Road to the Frozen Four


The 16-team NCAA Division l men’s hockey tournament kicks-off this morning and every game will be aired on the TSN platform here in Canada. 19 Vees alumni are on eight of the 16 teams that are vying for a Frozen Four birth in Boston come early next month.

TV Schedule / TV Infographic / Bracket 

Vees Alumni

Midwest Regional:

Minnesota-Mankato: Nick Buchanan, Bryce Gervais, Sean Flanigan and Brad McClure

Nebraska-Omaha: James Polk, Kyle Mountain

East Regional:

Denver: Joey Laleggia

Northeast Regional:

Minnesota-Duluth: Derik Johnson

Minnesota: Connor, Mike and Ryan Reilly

West Regional:

North Dakota: Mark MacMillan, Wade Murphy, Brendan O’Donnell and Troy Stecher

St. Cloud State: Joey Benik, Garrett Milan

Quinnipac: Mike Garteig, Travis St. Denis

College Hockey News’ website has previews for all four regionals.

East / Northeast  / Midwest / West 

College Hockey Inc. also has a great feature on “Top NCAA Tournament Storylines” 

Enjoy the hockey and good luck to the Vees alumni!

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Vees Alum Rumpel Signs with Sharks


Big alumni news today, as former Vees goaltender Joel Rumpel signed a 1-year entry-level contract with the San Jose Sharks today. Rumpel just graduated from the University of Wisconsin after an impressive four-year collegiate career. Below is story from the BCHL on the signing.

From the BCHL:

Though their NCAA teams didn’t qualify for the NCAA tournament, some of the sting is taken out of it for Joel Rumpel and Grayson Downing because they’ve each signed on with NHL teams as NCAA free agents.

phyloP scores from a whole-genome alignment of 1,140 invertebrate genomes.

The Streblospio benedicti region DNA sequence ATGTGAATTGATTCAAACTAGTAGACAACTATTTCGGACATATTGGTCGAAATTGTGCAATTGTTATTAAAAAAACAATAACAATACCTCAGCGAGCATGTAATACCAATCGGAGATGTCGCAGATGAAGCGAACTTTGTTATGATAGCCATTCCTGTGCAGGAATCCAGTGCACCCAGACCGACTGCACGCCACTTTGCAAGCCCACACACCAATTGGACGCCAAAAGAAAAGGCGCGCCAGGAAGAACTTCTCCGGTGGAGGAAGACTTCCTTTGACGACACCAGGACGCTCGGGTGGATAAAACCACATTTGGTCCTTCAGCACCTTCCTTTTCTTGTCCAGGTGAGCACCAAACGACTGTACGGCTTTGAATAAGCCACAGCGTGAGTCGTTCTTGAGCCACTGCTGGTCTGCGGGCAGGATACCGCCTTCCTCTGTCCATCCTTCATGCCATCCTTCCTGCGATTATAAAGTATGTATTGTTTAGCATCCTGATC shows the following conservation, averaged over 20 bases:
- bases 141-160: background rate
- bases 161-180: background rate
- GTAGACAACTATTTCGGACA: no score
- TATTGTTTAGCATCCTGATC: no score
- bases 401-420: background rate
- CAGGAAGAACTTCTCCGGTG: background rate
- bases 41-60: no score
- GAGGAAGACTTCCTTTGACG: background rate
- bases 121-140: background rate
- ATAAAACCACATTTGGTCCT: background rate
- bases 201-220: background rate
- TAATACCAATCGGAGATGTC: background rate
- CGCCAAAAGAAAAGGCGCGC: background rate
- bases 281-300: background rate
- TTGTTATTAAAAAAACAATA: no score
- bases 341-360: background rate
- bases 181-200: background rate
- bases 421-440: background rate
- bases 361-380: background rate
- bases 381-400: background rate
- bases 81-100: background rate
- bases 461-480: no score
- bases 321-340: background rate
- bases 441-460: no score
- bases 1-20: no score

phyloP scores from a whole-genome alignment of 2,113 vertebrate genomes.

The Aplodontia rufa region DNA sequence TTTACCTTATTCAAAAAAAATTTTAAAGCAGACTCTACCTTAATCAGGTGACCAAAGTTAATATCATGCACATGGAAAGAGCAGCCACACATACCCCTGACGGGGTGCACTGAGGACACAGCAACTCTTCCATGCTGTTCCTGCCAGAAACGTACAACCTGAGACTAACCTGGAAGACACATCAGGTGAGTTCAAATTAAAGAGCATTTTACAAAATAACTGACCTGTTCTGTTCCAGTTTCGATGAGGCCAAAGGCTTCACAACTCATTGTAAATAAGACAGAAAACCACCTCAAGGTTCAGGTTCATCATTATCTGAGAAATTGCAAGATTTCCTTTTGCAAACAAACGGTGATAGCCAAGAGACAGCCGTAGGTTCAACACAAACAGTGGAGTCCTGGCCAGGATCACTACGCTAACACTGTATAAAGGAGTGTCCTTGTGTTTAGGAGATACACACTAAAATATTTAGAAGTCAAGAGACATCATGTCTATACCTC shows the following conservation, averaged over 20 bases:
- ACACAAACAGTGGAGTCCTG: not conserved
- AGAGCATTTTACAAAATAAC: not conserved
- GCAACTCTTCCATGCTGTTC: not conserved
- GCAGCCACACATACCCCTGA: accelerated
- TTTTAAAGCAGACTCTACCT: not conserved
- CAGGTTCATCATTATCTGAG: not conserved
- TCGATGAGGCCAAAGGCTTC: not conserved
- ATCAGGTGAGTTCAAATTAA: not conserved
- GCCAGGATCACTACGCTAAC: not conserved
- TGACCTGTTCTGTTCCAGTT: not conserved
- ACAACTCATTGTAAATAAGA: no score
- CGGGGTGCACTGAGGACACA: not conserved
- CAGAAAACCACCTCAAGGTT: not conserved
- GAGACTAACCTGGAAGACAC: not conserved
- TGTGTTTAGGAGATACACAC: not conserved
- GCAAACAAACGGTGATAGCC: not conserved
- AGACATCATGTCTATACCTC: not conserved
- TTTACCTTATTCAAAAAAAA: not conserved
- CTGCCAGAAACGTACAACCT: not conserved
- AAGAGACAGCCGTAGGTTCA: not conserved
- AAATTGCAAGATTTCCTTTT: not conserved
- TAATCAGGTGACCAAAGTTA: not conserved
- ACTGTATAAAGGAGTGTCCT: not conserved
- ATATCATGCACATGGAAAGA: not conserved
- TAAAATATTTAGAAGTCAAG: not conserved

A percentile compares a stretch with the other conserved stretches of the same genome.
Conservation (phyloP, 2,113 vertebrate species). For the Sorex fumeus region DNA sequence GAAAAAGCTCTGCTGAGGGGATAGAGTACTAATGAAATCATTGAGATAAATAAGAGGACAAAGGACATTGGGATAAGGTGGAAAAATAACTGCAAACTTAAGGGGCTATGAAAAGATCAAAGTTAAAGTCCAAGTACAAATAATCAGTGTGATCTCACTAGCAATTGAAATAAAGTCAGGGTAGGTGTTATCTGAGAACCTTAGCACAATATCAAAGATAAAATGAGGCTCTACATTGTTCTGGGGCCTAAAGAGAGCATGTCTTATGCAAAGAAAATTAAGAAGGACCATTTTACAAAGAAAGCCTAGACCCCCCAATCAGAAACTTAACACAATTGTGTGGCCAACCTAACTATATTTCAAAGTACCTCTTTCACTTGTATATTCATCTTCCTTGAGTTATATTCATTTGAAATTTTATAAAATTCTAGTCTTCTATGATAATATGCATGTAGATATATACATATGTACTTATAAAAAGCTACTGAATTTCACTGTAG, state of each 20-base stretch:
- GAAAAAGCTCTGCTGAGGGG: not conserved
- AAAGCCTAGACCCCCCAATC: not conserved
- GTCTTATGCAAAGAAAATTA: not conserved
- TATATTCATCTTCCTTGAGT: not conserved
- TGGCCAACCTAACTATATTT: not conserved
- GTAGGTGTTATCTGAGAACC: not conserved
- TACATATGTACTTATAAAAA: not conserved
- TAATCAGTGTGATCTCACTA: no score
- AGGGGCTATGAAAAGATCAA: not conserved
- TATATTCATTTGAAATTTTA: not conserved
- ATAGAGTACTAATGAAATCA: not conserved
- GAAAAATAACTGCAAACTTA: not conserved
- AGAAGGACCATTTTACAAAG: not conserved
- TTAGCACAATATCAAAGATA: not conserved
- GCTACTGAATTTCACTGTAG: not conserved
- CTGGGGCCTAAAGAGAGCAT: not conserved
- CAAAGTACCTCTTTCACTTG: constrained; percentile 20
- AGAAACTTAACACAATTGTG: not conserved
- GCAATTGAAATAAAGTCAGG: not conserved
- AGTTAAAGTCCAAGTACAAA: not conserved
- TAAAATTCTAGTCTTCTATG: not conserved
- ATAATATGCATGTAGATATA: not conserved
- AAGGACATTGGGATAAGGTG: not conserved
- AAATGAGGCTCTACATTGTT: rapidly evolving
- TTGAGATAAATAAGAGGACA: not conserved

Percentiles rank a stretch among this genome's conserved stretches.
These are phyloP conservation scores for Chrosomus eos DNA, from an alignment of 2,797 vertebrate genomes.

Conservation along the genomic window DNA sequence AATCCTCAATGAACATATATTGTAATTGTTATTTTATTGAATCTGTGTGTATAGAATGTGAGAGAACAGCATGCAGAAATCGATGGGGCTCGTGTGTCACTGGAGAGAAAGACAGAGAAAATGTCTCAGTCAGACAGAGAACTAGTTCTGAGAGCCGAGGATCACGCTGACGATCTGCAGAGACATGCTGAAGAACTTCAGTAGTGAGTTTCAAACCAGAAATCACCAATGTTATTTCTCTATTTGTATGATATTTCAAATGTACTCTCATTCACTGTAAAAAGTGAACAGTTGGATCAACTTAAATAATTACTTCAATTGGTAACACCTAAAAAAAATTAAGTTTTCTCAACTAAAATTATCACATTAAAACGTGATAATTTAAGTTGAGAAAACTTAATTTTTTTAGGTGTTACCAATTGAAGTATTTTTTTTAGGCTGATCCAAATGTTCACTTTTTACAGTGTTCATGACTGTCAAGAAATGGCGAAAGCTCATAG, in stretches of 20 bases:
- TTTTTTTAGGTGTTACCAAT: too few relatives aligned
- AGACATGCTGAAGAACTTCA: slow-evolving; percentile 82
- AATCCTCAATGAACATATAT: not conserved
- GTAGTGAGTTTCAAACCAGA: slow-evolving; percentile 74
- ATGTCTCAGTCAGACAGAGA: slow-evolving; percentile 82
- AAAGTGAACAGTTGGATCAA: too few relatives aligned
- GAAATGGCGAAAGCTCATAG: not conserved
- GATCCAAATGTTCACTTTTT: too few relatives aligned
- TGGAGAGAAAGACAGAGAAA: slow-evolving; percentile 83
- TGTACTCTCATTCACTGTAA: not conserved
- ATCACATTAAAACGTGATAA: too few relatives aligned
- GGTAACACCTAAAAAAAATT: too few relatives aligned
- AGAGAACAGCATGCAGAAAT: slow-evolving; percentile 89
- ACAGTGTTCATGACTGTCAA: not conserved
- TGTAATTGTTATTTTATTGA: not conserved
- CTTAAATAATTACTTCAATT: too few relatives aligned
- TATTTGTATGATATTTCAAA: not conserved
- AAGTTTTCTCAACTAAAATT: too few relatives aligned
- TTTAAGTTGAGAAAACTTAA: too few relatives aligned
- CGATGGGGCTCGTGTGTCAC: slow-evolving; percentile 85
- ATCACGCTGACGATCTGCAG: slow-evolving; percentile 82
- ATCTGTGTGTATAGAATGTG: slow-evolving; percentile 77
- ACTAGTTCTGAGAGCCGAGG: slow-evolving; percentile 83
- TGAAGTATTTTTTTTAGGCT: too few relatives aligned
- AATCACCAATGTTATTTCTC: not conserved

Rumpel, a former Penticton Vees standout, inked with the San Jose Sharks out of the University of Wisconsin and has reported to Worcester of the American Hockey League. Downing, formerly of the West Kelowna Warriors, was signed by the Minnesota Wild from the University of New Hampshire and will head to AHL Iowa.

Both players last played in the BCHL as Interior Conference rivals in the 2010-11 season. Each played four seasons of NCAA hockey and will now have a shot at playing in the best hockey league in the world.

Over two seasons with the Vees, Rumpel posted a career 46-15-3 record in the BCHL to go along with a .914 save percentage, 2.34 goals-against average and three shutouts. The 6-foot-3, 190-pounder backstopped Wisconsin to two apperances in the NCAA tournament and was a 2014 finalist for the Hobey Baker Award.

In West Kelowna, Downing – a native of Abbotsford, BC – registered 65 goals and 64 assists for 129 points in 132 career games over three seasons. The 6-foot, 200-pound forward led UNH this season with 21 goals and +13 rating. He wound up his NCAA career with 56 goals and 56 assists for 112 points in 144 games.


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Vees Sink Clippers, Start Round-Robin Off with A Win



  • Impressed by the response from the Vees after trailing by a goal in the first period. They found another gear in the second (I’ve said that a few times this season), got the lead and never looked back. The Nanaimo goal was somewhat against the flow of play in the first and the Vees were just in the Clippers end and had a scoring chance before the visitors came back down the other way and scored. The Vees didn’t let a first period deficit sidetrack them and they kept pressing and were rewarded with four unanswered goals.
  • At this juncture of the post-season, the tiniest of things can separate teams, the littlest of mistakes and we saw that in the first. The one blemish the Vees had unfortunately ended up in the back of their net. Nanaimo was making a change when they rushed up ice and Cole Maier found a soft spot in the slot. The opportunity arose when the Vees defender stumbled trying to pursue Anthony Rinaldi, who eventually spotted Maier. Hard to criticize the Vees because they were trying to back-check, maybe back-checking too hard; hard to harp on their commitment to defense. Good to see the Vees put that one error behind them and come back and win.